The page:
We gave up on the 2-day metro card I was proud of myself for buying at the Tokyo airport. It works on a bunch of lines, none of which were convenient to what we were doing until we broke down and bough the OTHER pass. Suddenly everything we wanted to do was on the first pass. Oy vey!

I designed a quick tour of Tokyo.


This looked like the Central Park of Tokyo – great for walking around, lots of things to do. We kept seeing signs with pandas on them, so we followed them. This led us to the Ueno Zoo. My pre-trip research discouraged me from
going there. Our favorite zoo is the National Zoo where animal have wide open spaces. I was warned the animals would be in tiny cages. Yes, this was true. The cost was much less than anticipated (600 YEN for Don and I ($6.50), and Ashley was free). From the main gate we could see the panda area. The female panda is in seclusion as she is on a baby watch, but her mate was on display. The first time we saw him he was sleeping. We went back a couple of hours ago and he was putting on quite a show chomping on bamboo – stripping off the bad parts first, of course. The zoo also had a very cute red panda who we caught eating dinner, then saw him sleeping in a tree. The human benefit to the smaller cages is that the animals are up close. I’d still rather see them have space. The giraffe was reaching his neck into the okapi space to eat his bushes. Man do they have long necks! We saw a bearded dragon in the reptile area that made us think of Sandy, and other animals we tend to see at the Churchville Nature Center. Ashley found some cute chameleon earrings and a panda i-Pod case. We actually enjoyed it.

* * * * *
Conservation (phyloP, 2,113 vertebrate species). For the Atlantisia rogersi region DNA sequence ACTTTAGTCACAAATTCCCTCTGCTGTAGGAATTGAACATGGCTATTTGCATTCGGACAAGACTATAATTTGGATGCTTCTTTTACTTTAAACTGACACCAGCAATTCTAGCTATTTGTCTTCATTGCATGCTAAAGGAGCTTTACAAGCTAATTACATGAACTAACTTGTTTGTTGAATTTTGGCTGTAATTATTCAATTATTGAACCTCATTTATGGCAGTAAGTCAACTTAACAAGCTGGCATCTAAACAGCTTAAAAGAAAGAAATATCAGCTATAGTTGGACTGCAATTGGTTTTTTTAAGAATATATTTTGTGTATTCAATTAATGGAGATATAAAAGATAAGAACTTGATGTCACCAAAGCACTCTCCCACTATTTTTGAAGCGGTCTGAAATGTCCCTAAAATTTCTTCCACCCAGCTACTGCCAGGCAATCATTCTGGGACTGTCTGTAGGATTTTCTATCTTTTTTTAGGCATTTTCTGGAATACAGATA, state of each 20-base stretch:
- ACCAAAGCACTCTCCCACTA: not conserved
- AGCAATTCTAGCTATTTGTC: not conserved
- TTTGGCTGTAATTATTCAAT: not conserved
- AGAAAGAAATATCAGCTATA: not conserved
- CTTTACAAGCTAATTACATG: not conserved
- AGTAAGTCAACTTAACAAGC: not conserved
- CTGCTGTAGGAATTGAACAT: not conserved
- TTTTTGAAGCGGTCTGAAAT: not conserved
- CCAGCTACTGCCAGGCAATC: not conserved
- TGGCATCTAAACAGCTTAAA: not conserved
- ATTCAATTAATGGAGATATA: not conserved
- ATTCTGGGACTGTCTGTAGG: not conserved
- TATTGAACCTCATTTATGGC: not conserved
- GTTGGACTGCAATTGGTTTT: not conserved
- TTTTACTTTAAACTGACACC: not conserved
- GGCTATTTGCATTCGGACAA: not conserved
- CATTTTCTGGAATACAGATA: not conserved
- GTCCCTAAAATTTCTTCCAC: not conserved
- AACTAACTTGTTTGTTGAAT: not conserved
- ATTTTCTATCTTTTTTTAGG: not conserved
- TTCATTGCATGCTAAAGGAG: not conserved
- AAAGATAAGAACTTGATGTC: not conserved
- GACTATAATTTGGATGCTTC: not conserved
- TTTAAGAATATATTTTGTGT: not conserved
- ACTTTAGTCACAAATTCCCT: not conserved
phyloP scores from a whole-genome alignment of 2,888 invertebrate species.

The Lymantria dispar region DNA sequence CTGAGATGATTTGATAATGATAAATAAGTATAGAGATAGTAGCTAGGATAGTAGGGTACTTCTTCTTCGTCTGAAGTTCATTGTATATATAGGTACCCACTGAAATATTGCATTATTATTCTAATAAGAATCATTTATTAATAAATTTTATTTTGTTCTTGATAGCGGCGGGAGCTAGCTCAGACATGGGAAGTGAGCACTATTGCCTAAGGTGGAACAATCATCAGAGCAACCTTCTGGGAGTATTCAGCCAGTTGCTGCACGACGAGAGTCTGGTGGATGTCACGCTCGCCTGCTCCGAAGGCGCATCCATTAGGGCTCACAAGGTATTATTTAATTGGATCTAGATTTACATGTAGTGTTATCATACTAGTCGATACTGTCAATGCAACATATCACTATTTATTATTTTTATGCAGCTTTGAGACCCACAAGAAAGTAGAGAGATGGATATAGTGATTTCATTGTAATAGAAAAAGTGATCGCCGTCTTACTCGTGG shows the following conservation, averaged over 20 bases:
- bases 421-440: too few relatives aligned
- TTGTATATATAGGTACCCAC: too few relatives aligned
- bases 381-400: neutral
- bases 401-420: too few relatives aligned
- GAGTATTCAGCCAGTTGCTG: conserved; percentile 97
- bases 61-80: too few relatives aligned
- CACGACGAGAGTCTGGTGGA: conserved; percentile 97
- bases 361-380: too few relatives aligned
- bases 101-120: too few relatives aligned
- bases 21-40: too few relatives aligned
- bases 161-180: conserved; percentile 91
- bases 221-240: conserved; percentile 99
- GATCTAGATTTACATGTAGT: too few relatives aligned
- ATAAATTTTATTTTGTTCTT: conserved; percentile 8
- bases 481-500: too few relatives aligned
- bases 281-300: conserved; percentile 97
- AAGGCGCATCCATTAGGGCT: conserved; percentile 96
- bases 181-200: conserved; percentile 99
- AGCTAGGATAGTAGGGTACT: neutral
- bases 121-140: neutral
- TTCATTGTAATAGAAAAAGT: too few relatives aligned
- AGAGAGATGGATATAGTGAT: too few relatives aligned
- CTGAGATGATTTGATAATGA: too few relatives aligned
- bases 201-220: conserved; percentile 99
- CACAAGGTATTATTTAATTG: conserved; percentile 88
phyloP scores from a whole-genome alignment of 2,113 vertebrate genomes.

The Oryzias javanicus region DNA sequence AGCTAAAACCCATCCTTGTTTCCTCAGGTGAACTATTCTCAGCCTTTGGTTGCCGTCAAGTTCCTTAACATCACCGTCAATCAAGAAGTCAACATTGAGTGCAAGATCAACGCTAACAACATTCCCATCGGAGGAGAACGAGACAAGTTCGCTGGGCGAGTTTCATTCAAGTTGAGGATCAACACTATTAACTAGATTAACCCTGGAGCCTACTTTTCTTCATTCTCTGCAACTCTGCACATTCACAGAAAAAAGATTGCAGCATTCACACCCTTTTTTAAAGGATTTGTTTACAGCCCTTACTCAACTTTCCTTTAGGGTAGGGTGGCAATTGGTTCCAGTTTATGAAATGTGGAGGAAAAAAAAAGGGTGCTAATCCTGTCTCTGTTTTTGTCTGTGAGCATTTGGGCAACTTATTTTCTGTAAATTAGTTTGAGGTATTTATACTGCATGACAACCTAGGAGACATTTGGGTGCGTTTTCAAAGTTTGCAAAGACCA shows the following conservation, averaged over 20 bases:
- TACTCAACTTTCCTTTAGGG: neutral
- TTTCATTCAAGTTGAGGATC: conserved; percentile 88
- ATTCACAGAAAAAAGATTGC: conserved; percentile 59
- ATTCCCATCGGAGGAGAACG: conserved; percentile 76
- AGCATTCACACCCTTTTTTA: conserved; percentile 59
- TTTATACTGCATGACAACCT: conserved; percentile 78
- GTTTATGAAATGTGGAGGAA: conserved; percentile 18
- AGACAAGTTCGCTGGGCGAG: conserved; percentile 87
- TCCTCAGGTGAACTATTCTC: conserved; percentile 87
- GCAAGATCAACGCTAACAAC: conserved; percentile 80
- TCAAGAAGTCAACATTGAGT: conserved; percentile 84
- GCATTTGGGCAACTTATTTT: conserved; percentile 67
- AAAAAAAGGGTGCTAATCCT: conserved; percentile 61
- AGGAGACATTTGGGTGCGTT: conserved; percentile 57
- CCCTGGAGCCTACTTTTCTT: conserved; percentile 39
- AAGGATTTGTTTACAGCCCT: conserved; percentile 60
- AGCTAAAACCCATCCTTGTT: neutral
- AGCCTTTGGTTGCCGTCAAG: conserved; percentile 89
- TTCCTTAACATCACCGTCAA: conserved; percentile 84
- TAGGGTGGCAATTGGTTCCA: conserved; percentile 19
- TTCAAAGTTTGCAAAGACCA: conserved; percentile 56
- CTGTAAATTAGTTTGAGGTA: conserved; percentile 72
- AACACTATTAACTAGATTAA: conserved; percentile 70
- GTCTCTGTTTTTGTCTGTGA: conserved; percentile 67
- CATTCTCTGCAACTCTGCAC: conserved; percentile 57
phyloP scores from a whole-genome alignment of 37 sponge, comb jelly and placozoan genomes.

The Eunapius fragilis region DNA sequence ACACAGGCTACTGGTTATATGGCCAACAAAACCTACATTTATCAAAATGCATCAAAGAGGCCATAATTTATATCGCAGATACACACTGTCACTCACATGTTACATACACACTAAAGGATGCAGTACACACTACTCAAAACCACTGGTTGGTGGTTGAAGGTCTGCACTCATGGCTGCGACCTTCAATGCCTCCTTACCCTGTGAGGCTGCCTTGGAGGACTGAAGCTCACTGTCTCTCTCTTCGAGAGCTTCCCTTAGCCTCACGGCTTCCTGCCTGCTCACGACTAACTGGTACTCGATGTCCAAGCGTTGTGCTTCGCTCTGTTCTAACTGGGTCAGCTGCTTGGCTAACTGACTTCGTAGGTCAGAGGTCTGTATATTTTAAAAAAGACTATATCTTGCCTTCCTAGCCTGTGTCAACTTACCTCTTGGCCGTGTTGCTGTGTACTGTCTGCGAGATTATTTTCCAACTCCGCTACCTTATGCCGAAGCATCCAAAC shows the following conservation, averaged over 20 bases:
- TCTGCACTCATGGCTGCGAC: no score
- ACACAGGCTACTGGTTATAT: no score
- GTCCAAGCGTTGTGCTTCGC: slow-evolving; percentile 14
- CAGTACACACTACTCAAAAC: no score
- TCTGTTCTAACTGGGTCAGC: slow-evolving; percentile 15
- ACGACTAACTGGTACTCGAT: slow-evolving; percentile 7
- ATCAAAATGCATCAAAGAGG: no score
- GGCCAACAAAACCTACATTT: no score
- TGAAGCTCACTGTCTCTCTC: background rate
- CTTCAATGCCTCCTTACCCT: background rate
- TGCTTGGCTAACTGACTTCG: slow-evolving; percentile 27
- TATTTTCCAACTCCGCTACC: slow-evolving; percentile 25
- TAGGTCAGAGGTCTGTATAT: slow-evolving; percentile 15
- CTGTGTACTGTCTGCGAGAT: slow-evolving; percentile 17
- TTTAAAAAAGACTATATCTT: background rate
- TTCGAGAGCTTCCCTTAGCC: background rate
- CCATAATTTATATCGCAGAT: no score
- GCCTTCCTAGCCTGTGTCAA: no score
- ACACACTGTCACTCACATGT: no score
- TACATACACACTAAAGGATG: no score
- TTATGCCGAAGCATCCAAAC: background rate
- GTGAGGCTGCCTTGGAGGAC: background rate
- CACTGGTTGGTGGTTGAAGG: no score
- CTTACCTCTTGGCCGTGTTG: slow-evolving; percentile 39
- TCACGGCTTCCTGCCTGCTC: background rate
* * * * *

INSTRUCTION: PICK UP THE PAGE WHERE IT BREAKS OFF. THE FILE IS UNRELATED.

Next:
As previously stated, we were a bit templed-out by this point. The same feeling would have prevailed about churches in Italy or Paris. So when we stumbled upon this temple, we took a few pictures and kept walking. In hindsight, I should have stopped to visit the Nakamise-dori (street of traditional souvenirs). I love the vivid reds and bright colors. The blue sky (such a rarity on our trip) was a nice treat, too.